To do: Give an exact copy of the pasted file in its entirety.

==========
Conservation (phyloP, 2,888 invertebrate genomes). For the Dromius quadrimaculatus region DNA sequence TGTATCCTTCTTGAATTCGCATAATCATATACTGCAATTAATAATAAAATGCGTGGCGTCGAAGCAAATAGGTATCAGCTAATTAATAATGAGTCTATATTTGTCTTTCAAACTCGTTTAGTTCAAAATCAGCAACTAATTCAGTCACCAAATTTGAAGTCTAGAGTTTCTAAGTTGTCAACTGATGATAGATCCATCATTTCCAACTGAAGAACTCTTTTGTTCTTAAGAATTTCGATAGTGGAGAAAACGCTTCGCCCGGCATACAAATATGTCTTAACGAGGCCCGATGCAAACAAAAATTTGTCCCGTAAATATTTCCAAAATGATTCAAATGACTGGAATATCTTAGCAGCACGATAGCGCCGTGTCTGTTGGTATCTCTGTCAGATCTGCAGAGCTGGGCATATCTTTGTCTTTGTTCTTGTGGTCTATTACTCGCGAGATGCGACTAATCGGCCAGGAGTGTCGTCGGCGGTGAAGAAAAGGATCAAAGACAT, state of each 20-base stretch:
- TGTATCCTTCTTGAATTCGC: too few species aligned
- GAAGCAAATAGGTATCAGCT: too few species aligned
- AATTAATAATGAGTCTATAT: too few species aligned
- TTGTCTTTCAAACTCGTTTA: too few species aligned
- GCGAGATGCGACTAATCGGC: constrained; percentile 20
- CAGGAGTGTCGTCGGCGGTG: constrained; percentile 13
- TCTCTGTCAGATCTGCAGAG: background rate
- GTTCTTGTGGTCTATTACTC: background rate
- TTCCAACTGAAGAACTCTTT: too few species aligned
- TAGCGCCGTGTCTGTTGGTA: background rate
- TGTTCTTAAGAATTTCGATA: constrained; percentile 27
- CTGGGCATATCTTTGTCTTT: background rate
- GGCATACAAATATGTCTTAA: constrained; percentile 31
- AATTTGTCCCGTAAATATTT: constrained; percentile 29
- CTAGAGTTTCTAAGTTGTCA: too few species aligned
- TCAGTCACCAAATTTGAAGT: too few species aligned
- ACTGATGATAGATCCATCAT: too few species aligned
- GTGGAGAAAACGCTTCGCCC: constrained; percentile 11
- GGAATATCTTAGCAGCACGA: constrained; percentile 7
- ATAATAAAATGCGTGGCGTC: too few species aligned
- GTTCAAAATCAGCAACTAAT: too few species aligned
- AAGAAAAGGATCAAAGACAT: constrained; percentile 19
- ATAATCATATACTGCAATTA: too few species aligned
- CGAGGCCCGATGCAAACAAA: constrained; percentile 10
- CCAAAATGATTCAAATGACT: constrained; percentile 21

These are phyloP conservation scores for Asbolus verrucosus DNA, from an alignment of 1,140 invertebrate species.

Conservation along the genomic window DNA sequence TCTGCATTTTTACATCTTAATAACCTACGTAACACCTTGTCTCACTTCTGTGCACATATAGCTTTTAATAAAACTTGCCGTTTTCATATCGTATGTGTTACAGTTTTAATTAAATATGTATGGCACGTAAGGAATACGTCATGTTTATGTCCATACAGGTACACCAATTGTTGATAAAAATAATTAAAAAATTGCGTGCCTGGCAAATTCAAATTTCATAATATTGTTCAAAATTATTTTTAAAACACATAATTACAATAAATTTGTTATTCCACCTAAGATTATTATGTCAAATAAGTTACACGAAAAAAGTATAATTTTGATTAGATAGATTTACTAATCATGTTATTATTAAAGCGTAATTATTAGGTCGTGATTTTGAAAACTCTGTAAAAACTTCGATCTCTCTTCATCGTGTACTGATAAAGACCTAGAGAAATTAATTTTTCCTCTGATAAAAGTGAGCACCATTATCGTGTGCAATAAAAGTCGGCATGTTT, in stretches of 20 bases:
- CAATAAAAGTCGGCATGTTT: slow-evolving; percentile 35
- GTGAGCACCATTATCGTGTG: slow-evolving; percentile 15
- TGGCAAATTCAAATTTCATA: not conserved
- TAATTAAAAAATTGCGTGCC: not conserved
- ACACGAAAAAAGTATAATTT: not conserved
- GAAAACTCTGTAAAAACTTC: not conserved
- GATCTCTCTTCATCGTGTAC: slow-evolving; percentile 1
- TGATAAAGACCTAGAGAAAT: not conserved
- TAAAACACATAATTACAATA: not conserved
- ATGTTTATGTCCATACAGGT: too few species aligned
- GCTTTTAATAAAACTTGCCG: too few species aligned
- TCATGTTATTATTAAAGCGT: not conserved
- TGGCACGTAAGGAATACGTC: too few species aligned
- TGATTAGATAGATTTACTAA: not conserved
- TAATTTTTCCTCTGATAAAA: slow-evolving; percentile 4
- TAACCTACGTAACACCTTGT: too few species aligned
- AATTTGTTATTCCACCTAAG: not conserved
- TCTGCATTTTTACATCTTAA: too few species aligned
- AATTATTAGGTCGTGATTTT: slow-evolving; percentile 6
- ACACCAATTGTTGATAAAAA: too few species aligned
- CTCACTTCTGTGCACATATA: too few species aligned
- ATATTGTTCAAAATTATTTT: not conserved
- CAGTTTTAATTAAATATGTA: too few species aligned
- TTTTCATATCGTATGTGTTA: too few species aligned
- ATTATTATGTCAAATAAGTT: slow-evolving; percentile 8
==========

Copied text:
Conservation (phyloP, 2,888 invertebrate genomes). For the Dromius quadrimaculatus region DNA sequence TGTATCCTTCTTGAATTCGCATAATCATATACTGCAATTAATAATAAAATGCGTGGCGTCGAAGCAAATAGGTATCAGCTAATTAATAATGAGTCTATATTTGTCTTTCAAACTCGTTTAGTTCAAAATCAGCAACTAATTCAGTCACCAAATTTGAAGTCTAGAGTTTCTAAGTTGTCAACTGATGATAGATCCATCATTTCCAACTGAAGAACTCTTTTGTTCTTAAGAATTTCGATAGTGGAGAAAACGCTTCGCCCGGCATACAAATATGTCTTAACGAGGCCCGATGCAAACAAAAATTTGTCCCGTAAATATTTCCAAAATGATTCAAATGACTGGAATATCTTAGCAGCACGATAGCGCCGTGTCTGTTGGTATCTCTGTCAGATCTGCAGAGCTGGGCATATCTTTGTCTTTGTTCTTGTGGTCTATTACTCGCGAGATGCGACTAATCGGCCAGGAGTGTCGTCGGCGGTGAAGAAAAGGATCAAAGACAT, state of each 20-base stretch:
- TGTATCCTTCTTGAATTCGC: too few species aligned
- GAAGCAAATAGGTATCAGCT: too few species aligned
- AATTAATAATGAGTCTATAT: too few species aligned
- TTGTCTTTCAAACTCGTTTA: too few species aligned
- GCGAGATGCGACTAATCGGC: constrained; percentile 20
- CAGGAGTGTCGTCGGCGGTG: constrained; percentile 13
- TCTCTGTCAGATCTGCAGAG: background rate
- GTTCTTGTGGTCTATTACTC: background rate
- TTCCAACTGAAGAACTCTTT: too few species aligned
- TAGCGCCGTGTCTGTTGGTA: background rate
- TGTTCTTAAGAATTTCGATA: constrained; percentile 27
- CTGGGCATATCTTTGTCTTT: background rate
- GGCATACAAATATGTCTTAA: constrained; percentile 31
- AATTTGTCCCGTAAATATTT: constrained; percentile 29
- CTAGAGTTTCTAAGTTGTCA: too few species aligned
- TCAGTCACCAAATTTGAAGT: too few species aligned
- ACTGATGATAGATCCATCAT: too few species aligned
- GTGGAGAAAACGCTTCGCCC: constrained; percentile 11
- GGAATATCTTAGCAGCACGA: constrained; percentile 7
- ATAATAAAATGCGTGGCGTC: too few species aligned
- GTTCAAAATCAGCAACTAAT: too few species aligned
- AAGAAAAGGATCAAAGACAT: constrained; percentile 19
- ATAATCATATACTGCAATTA: too few species aligned
- CGAGGCCCGATGCAAACAAA: constrained; percentile 10
- CCAAAATGATTCAAATGACT: constrained; percentile 21

These are phyloP conservation scores for Asbolus verrucosus DNA, from an alignment of 1,140 invertebrate species.

Conservation along the genomic window DNA sequence TCTGCATTTTTACATCTTAATAACCTACGTAACACCTTGTCTCACTTCTGTGCACATATAGCTTTTAATAAAACTTGCCGTTTTCATATCGTATGTGTTACAGTTTTAATTAAATATGTATGGCACGTAAGGAATACGTCATGTTTATGTCCATACAGGTACACCAATTGTTGATAAAAATAATTAAAAAATTGCGTGCCTGGCAAATTCAAATTTCATAATATTGTTCAAAATTATTTTTAAAACACATAATTACAATAAATTTGTTATTCCACCTAAGATTATTATGTCAAATAAGTTACACGAAAAAAGTATAATTTTGATTAGATAGATTTACTAATCATGTTATTATTAAAGCGTAATTATTAGGTCGTGATTTTGAAAACTCTGTAAAAACTTCGATCTCTCTTCATCGTGTACTGATAAAGACCTAGAGAAATTAATTTTTCCTCTGATAAAAGTGAGCACCATTATCGTGTGCAATAAAAGTCGGCATGTTT, in stretches of 20 bases:
- CAATAAAAGTCGGCATGTTT: slow-evolving; percentile 35
- GTGAGCACCATTATCGTGTG: slow-evolving; percentile 15
- TGGCAAATTCAAATTTCATA: not conserved
- TAATTAAAAAATTGCGTGCC: not conserved
- ACACGAAAAAAGTATAATTT: not conserved
- GAAAACTCTGTAAAAACTTC: not conserved
- GATCTCTCTTCATCGTGTAC: slow-evolving; percentile 1
- TGATAAAGACCTAGAGAAAT: not conserved
- TAAAACACATAATTACAATA: not conserved
- ATGTTTATGTCCATACAGGT: too few species aligned
- GCTTTTAATAAAACTTGCCG: too few species aligned
- TCATGTTATTATTAAAGCGT: not conserved
- TGGCACGTAAGGAATACGTC: too few species aligned
- TGATTAGATAGATTTACTAA: not conserved
- TAATTTTTCCTCTGATAAAA: slow-evolving; percentile 4
- TAACCTACGTAACACCTTGT: too few species aligned
- AATTTGTTATTCCACCTAAG: not conserved
- TCTGCATTTTTACATCTTAA: too few species aligned
- AATTATTAGGTCGTGATTTT: slow-evolving; percentile 6
- ACACCAATTGTTGATAAAAA: too few species aligned
- CTCACTTCTGTGCACATATA: too few species aligned
- ATATTGTTCAAAATTATTTT: not conserved
- CAGTTTTAATTAAATATGTA: too few species aligned
- TTTTCATATCGTATGTGTTA: too few species aligned
- ATTATTATGTCAAATAAGTT: slow-evolving; percentile 8